The Programme of Action agreed to at the International Conference on Population and Development, along with benchmarks added at the ICPD+5 review, inform the eight Millennium Development Goals (derived from Millennium Summit). These mutually reinforcing development blueprints guide UNFPA in its efforts to improve lives, support reproductive health and rights, and advance gender equality. They will also inform the post-2015 development agenda.

ICPD — International Conference on Population and Development

The 1994 International Conference on Population and Development (ICPD) in Cairo was a milestone in the history of population and development, as well as in the history of women's rights. At the conference the world agreed that population is not just about counting people, but about making sure that every person counts.

ICPD delegates reached a consensus that the equality and empowerment of women is a global priority. It approached this not only from the perspective of universal human rights, but also as an essential step towards eradicating poverty and stabilizing population growth. A woman’s ability to access reproductive health and rights is cornerstone of her empowerment. It is also the key to sustainable development.

A total of 179 governments signed up to the ICPD Programme of Action which set out to

  • Provide universal access to family planning and sexual and reproductive health services and reproductive rights;
  • Deliver gender equality, empowerment of women and equal access to education for girls;
  • Address the individual, social and economic impact of urbanization and migration;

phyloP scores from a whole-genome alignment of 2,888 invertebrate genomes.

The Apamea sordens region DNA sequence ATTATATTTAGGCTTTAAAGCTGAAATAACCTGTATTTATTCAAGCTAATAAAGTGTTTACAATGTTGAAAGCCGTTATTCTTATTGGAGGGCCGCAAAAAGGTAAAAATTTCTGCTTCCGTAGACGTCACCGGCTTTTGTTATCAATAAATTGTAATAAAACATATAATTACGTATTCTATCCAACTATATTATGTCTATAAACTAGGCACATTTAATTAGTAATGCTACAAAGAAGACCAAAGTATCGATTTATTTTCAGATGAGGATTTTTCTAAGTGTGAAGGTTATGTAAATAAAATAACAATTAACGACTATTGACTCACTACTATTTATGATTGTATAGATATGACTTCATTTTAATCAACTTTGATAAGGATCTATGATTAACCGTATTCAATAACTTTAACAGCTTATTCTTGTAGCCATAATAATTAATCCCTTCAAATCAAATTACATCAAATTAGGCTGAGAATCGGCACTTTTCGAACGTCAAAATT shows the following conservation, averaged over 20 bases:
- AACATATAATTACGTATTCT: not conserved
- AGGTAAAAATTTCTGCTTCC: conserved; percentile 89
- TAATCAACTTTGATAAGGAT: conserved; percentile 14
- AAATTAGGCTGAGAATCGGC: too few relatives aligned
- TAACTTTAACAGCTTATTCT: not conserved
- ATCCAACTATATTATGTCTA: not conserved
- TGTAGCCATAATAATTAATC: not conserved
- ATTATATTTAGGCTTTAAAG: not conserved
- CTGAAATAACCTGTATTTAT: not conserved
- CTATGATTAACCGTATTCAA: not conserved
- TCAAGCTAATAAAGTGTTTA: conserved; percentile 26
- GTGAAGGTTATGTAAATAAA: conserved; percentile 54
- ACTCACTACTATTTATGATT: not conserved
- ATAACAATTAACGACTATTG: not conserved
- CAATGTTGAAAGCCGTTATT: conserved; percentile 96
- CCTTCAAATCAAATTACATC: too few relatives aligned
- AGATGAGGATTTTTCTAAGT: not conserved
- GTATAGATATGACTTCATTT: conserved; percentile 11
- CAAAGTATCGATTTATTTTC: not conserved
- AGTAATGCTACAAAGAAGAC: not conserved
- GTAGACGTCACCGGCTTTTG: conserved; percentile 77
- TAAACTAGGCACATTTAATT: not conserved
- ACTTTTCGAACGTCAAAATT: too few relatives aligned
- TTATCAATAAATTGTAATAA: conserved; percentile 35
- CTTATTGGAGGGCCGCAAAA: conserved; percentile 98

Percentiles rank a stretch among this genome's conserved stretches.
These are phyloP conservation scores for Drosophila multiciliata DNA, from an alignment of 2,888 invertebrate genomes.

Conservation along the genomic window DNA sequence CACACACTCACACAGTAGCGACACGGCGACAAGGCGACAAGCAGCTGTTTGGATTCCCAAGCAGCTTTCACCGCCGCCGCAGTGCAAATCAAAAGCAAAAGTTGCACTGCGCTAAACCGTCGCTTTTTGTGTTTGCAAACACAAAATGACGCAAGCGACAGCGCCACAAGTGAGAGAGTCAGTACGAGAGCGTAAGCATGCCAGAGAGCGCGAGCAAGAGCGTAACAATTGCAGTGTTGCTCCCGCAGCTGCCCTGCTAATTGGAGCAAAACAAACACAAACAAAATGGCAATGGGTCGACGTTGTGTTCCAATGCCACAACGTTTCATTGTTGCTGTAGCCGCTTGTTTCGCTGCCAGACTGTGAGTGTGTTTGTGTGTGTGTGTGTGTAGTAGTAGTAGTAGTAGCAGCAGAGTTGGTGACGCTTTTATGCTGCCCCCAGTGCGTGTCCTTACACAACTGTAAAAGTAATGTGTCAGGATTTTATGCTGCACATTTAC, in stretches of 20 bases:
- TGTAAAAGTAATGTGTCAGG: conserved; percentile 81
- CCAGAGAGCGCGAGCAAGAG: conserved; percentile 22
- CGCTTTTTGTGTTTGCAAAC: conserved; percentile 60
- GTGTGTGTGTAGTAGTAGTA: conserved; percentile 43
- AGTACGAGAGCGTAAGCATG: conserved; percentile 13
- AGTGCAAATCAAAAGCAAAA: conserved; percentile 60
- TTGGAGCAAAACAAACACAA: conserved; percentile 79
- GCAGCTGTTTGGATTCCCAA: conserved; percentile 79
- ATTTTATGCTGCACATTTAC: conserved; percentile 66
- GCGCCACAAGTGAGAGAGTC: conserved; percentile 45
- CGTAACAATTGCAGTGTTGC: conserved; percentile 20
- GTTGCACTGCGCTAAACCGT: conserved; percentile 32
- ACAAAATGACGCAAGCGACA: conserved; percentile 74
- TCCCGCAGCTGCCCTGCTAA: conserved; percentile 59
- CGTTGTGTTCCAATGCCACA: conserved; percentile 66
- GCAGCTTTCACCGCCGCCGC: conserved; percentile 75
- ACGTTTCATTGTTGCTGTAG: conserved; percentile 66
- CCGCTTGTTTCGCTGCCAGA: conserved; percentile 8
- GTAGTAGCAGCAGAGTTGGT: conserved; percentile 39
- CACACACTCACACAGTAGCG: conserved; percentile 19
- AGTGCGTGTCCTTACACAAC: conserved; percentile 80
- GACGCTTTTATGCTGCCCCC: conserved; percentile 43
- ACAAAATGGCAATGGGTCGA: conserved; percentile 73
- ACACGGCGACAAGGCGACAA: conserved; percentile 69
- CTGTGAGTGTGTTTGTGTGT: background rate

• Support sustainable development and address environmental issues associated with population changes

The programme of action and benchmarks added at the ICPD +5 review went on to inform the eight Millennium Development Goals.

 ICPD Beyond 2014

The ICPD Beyond 2014 Review is an opportunity to influence the future of global population and development policy at national, regional and global levels.

It provides a once in a generation chance to define what needs to be done to deliver a more equal, more sustainable world for the 7 billion people - and more - who share it.

The Review will identify progress and achievements towards the goals set out in the landmark International Conference on Population and Development, when 179 governments committed to a 20-year Programme of Action to deliver human rights-based development.

Evidence of what has worked and where challenges remain will be collected from governments, civil society organizations and partners using the ICPD Global Survey, civil society consultations and a series of thematic conferences.

The Beyond 2014 Review process will engage world leaders from governments and civil society and create a renewed consensus and global commitment to create a more equal and more sustainable world.

The MDGs and the post-2015 development agenda

At the Millennium Summit in 2000, 189 Member States agreed to help the world's poorest countries significantly by the year 2015. A framework for progress consisting of eight Millennium Development Goals  was derived from the Millennium Declaration adopted by these world leaders.

The MDGs serve as a time-bound, achievable blueprint for reducing poverty and improving lives agreed to by all countries and all leading development institutions. They guide and focus development priorities for governments, donors and practitioner agencies worldwide.

As the 2015 target for achievement of the MDGs approaches, the UN system is working on a comprehensive followup programme.  UNFPA is working with a broad coalition of partners to ensure that the principles of the ICPD, including its emphasis on the right of all individuals to sexual and reproductive health, remain at the core of any future development agenda.